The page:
Those skeptical of gentrification feel Wynwood’s growth has come at too high a cost. WLRN Radio’s Nathaniel Sandler sums up this view: “The neighborhood is changing in a way that people don’t really want it to, and almost becoming a cartoon version of itself.” Higher prices are forcing artists to move out, to be replaced by corporate banks and a Ducati dealership. Sandler, however, does not see this as a problem. Artists, he says, didn’t make Wynwood as much as the working-class Puerto Ricans, who arrived long before the artists. New businesses boost the economy, making it better for everyone. It’s all part of what Sandler says is “the greater narrative of the city’s constant and diverse growth (14).”

Dorsch concedes that the rapid construction of high-end apartments and condominiums drove many artists to move into poor and blue-collar neighborhoods like Little Haiti, home to predominantly black and Latino residents. Crime rates are high there, so it has been slower to gentrify. Little Haiti’s median home price is $266,617 (15). Nevertheless, since Little Haiti borders Wynwood, and real estate is affordable, it seems a prime candidate for young artists who are resilient to challenging living conditions.


Ironically, L.A.’s traffic-clogged sprawl turns out to have its perks. Gentrification in Los Angeles’ expansive metro area has been mellower than in San Francisco or Manhattan, where there’s no room to grow but up. Los Angeles’ average one-bedroom apartment rents for $1,740, just over half that of San Francisco’s (16). Forbes magazine named Silver Lake, in central L.A., the nation’s “Best Hipster Neighborhood.” Its artistic community—not precisely the same as its hipster community but overlapping it—has had moderate success gaining a modest foothold.

But an unlikely L.A. suburb has enjoyed a renaissance since 2005. Culver City, formerly an unhip, burned-out industrial warehouse zone, now sports wine bars, chic restaurants and over 20 well-attended art galleries.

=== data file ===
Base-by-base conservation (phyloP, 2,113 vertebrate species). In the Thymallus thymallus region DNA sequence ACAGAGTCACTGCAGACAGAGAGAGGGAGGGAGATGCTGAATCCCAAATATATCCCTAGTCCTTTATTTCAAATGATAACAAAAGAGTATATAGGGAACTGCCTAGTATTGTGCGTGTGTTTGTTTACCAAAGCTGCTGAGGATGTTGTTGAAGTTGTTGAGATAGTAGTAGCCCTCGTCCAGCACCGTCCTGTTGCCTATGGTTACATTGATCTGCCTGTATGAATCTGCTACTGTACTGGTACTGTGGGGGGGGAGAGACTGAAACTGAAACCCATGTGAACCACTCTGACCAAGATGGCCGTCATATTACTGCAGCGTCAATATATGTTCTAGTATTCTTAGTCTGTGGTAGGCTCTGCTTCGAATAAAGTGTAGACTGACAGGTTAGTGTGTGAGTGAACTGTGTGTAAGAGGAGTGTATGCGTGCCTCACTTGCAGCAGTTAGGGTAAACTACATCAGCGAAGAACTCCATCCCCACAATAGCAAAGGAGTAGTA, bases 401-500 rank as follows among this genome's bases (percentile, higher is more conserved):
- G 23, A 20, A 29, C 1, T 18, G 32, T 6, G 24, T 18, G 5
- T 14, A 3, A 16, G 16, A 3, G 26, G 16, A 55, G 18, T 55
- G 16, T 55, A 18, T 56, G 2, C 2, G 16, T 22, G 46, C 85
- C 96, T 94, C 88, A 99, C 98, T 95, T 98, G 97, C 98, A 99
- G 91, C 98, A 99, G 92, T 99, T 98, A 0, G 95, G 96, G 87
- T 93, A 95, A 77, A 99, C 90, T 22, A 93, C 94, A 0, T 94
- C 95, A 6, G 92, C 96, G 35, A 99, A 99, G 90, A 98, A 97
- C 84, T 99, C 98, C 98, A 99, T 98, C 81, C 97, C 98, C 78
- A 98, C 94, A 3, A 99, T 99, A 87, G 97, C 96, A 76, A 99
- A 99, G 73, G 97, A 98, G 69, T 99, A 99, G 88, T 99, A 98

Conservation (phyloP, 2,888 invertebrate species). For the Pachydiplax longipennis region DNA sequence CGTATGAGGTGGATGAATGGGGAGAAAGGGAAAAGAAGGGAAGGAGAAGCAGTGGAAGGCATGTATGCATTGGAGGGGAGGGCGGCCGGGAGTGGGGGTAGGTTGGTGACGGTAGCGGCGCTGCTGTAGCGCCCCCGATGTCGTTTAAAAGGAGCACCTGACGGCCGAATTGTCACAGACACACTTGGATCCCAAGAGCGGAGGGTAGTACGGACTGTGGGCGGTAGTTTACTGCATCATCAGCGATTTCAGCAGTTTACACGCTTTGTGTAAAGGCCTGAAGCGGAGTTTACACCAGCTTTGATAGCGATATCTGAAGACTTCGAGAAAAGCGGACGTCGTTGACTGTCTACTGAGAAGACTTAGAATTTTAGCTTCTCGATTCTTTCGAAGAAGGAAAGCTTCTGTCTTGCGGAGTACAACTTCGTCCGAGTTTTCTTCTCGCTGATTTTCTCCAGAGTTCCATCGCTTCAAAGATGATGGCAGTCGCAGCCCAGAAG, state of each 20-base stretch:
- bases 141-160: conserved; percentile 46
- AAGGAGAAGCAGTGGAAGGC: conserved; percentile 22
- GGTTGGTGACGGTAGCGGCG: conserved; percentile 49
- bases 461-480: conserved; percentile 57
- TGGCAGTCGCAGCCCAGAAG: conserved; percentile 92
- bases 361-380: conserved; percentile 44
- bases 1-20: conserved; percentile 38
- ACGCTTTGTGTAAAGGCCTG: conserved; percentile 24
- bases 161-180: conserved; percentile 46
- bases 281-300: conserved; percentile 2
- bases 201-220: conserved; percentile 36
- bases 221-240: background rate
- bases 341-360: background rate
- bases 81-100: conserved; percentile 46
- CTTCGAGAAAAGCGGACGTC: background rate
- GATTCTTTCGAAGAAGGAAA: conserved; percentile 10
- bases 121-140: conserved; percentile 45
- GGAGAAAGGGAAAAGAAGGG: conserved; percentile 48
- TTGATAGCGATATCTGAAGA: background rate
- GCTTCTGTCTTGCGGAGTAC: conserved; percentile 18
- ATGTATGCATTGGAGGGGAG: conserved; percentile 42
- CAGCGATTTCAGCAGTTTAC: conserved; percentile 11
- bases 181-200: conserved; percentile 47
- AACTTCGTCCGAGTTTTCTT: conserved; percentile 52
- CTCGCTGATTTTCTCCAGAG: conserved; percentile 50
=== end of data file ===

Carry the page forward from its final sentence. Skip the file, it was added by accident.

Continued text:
“Culver City is full of shops and hipsters,” says James Daichendt, a professor and dean of performing and visual arts at Azusa Pacific University, who covers the L.A. art scene. “It has become quite a place to go out to eat, or even live now, which was unheard of before.”

Harley/Coagula Archives, Cody Critechelow Installation at Peres Projects, Los Angeles

Central sections of Culver City are nearly as expensive as West Hollywood or Venice, the median price of a three-bedroom home averaging around $750,000. The median rent runs between $1,100 and $1,400 per bedroom, only slightly more affordable than Brooklyn (17). But Daichendt says it depends on where you are. “It is still is affordable if you’re not in a good part of Culver City. There are still some industrial parts where there’s a lot of poverty, off the beaten track.”

Daichendt remains optimistic about L.A.’s creative scene. “What’s so different about L.A., compared to New York, is that it’s so spread out. There is no center to it. So the art community has developed in that way as well.” Culver City’s galleries show diverse work matching its diverse locale. “It’s incredibly exciting in terms of range. You have lowbrow, Juxtapoz-looking places like Thinkspace and Cory Helford. And then you have Blum & Poe, which has blue-chip artists like Murakami.” Daichendt acknowledges that Culver City may eventually price out young artists but counters that artists will simply find other, cheaper neighborhoods in the city where neighborhoods are legion.